I have noticed many people have an expectation of dog training that is so unrealistic it is unfair to the dog. Social media is flooded with people posting their dogs doing amazing things – balancing treats on their head, skate boarding, dancing with their human partner, etc etc etc. As entertaining as this is, being a dog trainer I know the hours and hours and HOURS that went into getting the dog to that level. Granted, there are a select few that just “click” and makes the training easier, but like humans not all dogs are built the same!
Dogs are not machines. And dog training is not a quick fix to all your doggy issues. It is a process, it requires work on the owners part, dedication and commitment as well as time and patience. You don’t have to put hours a day into your dog to get them to learn the basics and behave, but you will need to set aside time each day to work on commands, especially in the beginning of any training program. Be true to what you need from your dog and what you can actually get from the dog. Dog’s are amazing and I love working with them, but they do have limitations to what tasks they can perform and what they can do.
If you are looking for them to have fun with you (“I want my dog to play fetch with me.”), then you need to find something THEY enjoy doing, not something you WANT them to do. You can’t make a dog want to fetch. My doberman has absolutely no desire to play with toys, at all. None of them. She never has. I tried introducing several different toys, absolutely no interest. Why would I want to try and stress her out by making her do something for my enjoyment that is not fun for her? This is not about training, this is you projecting your desires onto your dog. Find their funzone and let them be a dog!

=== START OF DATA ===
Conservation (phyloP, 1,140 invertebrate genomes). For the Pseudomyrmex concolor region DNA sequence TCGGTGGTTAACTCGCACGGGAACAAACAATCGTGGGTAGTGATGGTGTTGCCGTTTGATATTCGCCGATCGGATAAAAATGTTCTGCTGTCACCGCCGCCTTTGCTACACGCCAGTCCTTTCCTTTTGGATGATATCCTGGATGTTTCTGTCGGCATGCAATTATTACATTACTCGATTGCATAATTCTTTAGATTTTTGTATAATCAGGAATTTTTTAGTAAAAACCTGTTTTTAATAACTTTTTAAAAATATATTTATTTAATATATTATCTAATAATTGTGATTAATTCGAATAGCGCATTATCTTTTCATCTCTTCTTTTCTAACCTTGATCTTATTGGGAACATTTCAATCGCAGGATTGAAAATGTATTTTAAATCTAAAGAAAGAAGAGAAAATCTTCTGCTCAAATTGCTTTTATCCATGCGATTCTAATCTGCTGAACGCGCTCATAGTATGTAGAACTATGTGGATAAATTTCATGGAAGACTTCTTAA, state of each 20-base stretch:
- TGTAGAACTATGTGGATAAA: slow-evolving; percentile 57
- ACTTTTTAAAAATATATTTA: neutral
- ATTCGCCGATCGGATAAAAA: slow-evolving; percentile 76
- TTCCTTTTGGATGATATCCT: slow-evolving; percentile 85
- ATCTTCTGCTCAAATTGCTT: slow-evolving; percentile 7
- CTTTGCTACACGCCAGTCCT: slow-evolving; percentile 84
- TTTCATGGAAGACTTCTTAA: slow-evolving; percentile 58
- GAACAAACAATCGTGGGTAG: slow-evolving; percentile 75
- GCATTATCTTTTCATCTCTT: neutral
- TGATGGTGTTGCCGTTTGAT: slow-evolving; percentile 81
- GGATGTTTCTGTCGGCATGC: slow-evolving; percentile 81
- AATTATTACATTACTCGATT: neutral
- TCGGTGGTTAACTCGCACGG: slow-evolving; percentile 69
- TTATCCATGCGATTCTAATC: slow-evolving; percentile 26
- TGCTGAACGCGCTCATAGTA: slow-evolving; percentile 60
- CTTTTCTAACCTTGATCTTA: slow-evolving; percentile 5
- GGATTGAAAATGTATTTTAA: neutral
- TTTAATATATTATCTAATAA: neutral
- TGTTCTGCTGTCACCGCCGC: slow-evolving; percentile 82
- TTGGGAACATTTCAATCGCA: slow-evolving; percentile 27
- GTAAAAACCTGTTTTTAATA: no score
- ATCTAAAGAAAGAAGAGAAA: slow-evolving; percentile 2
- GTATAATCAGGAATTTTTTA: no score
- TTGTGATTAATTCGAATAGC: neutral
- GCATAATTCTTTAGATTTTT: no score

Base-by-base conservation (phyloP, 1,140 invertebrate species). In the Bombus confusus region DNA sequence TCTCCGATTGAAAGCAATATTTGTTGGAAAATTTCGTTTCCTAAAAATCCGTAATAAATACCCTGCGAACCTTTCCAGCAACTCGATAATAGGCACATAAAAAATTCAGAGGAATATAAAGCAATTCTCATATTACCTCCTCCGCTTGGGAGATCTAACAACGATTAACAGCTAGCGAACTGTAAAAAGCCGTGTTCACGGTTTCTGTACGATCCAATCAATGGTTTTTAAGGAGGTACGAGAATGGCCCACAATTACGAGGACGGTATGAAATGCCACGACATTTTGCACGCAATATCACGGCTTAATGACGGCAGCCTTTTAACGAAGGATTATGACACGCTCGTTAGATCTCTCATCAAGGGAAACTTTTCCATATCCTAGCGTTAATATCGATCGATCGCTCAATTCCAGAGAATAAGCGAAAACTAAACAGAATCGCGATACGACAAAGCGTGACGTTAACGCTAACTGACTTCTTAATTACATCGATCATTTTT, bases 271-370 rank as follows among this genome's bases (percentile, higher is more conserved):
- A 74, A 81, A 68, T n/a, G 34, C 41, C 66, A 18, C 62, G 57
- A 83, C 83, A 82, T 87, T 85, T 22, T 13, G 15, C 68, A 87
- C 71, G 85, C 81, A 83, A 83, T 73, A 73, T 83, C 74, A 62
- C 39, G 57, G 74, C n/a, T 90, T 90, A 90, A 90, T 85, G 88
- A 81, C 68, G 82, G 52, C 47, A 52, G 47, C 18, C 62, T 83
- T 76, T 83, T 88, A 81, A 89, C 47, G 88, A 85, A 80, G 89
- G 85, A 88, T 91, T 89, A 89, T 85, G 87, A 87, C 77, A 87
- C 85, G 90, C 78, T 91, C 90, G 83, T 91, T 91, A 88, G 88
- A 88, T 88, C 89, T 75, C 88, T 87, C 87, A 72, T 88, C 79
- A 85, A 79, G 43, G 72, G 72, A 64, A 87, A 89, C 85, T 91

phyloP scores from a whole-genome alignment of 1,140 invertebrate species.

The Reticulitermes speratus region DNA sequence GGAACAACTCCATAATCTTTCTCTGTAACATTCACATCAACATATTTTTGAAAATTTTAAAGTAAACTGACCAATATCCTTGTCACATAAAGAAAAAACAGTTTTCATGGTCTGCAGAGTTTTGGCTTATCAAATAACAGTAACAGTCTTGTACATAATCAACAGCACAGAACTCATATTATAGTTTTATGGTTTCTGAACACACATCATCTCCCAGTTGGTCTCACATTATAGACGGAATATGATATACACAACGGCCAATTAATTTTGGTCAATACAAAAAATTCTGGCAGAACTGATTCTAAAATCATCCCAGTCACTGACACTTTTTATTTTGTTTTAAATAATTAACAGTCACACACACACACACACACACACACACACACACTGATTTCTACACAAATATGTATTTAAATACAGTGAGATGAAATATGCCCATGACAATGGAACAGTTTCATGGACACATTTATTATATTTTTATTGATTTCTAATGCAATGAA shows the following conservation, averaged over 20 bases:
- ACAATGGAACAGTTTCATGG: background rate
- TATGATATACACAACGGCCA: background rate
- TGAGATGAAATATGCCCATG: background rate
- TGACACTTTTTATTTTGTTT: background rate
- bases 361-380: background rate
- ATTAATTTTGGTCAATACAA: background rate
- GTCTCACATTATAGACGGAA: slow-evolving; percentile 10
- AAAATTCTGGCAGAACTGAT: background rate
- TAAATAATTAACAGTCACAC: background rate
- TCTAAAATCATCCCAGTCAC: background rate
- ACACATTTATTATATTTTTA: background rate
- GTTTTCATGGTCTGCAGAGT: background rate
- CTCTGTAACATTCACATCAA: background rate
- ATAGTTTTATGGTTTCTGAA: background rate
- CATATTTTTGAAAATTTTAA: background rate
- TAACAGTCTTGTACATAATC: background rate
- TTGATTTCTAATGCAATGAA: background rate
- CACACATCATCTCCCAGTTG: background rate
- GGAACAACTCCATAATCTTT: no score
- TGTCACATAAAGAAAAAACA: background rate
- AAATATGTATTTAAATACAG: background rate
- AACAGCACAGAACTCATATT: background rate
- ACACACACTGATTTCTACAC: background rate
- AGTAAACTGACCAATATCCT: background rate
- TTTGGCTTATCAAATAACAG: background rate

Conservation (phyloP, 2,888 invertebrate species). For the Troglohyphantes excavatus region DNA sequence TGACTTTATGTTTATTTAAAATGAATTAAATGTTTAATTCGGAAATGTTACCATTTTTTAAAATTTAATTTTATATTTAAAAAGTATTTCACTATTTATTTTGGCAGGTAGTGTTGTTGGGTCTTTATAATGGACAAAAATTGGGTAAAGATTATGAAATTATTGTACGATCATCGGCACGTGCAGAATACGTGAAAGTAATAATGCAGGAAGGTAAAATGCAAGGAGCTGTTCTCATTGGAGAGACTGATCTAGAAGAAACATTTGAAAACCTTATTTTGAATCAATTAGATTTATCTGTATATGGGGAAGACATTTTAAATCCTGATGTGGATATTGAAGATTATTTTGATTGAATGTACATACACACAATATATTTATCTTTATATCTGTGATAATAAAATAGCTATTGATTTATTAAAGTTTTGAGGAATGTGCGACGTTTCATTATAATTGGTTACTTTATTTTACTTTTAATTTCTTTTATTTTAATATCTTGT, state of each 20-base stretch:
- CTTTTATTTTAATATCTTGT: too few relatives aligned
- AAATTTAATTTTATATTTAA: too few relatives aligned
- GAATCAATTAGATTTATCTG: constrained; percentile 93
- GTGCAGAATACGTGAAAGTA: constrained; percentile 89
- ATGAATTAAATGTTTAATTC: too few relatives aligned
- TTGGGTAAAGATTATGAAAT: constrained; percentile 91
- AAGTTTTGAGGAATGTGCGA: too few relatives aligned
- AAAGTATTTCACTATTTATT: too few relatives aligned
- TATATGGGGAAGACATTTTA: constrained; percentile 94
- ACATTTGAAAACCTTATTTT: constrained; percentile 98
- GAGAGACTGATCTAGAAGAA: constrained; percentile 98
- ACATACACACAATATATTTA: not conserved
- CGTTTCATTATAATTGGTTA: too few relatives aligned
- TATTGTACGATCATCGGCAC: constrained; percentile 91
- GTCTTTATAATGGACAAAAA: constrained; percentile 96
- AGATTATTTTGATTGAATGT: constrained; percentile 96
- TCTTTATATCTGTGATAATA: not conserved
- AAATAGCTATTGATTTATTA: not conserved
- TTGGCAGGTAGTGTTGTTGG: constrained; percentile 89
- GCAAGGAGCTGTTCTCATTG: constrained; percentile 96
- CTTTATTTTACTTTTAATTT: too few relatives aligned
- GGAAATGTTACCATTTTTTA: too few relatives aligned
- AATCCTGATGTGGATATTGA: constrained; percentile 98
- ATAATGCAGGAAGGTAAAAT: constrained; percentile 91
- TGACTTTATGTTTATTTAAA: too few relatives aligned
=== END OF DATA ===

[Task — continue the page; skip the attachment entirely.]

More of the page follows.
Not all dogs make good protection dogs. Some dogs would lick the bad guy to death, others would cower behind the owner. There is no amount of training you can do that is going to change that. If you are not sure of your dogs limitations, seek out the advice and help of a professional so they can better assess if your dog is fit to perform as you need them to.
Even in training a dog should enjoy what they do. It is work at times, it is not always fun but it should not be too stressful or put too much pressure on the dog to where it breaks their spirit or makes them apprehensive. I was working a German Shepherd Dog on just hand signals, no verbal commands, with a very loose leash. The owner was across the way observing while practicing with their other dog. They made a comment later about how happy the Shepherd was, his tail was wagging the entire time. Other dogs I have trained or am training get so excited when I come for the classes or to pick them up, the owners are thrilled they are learning AND are happy doing it. They look forward to it (dog and owner both)! I insist on that, the dog MUST enjoy the training. Which is why they should not be forced to be something they are not.
So, at the end of the day not every dog is going to be the latest YouTube sensation, but they can be a star in your eyes!! Having a well-mannered dog is a goal nearly every dog owner can reach.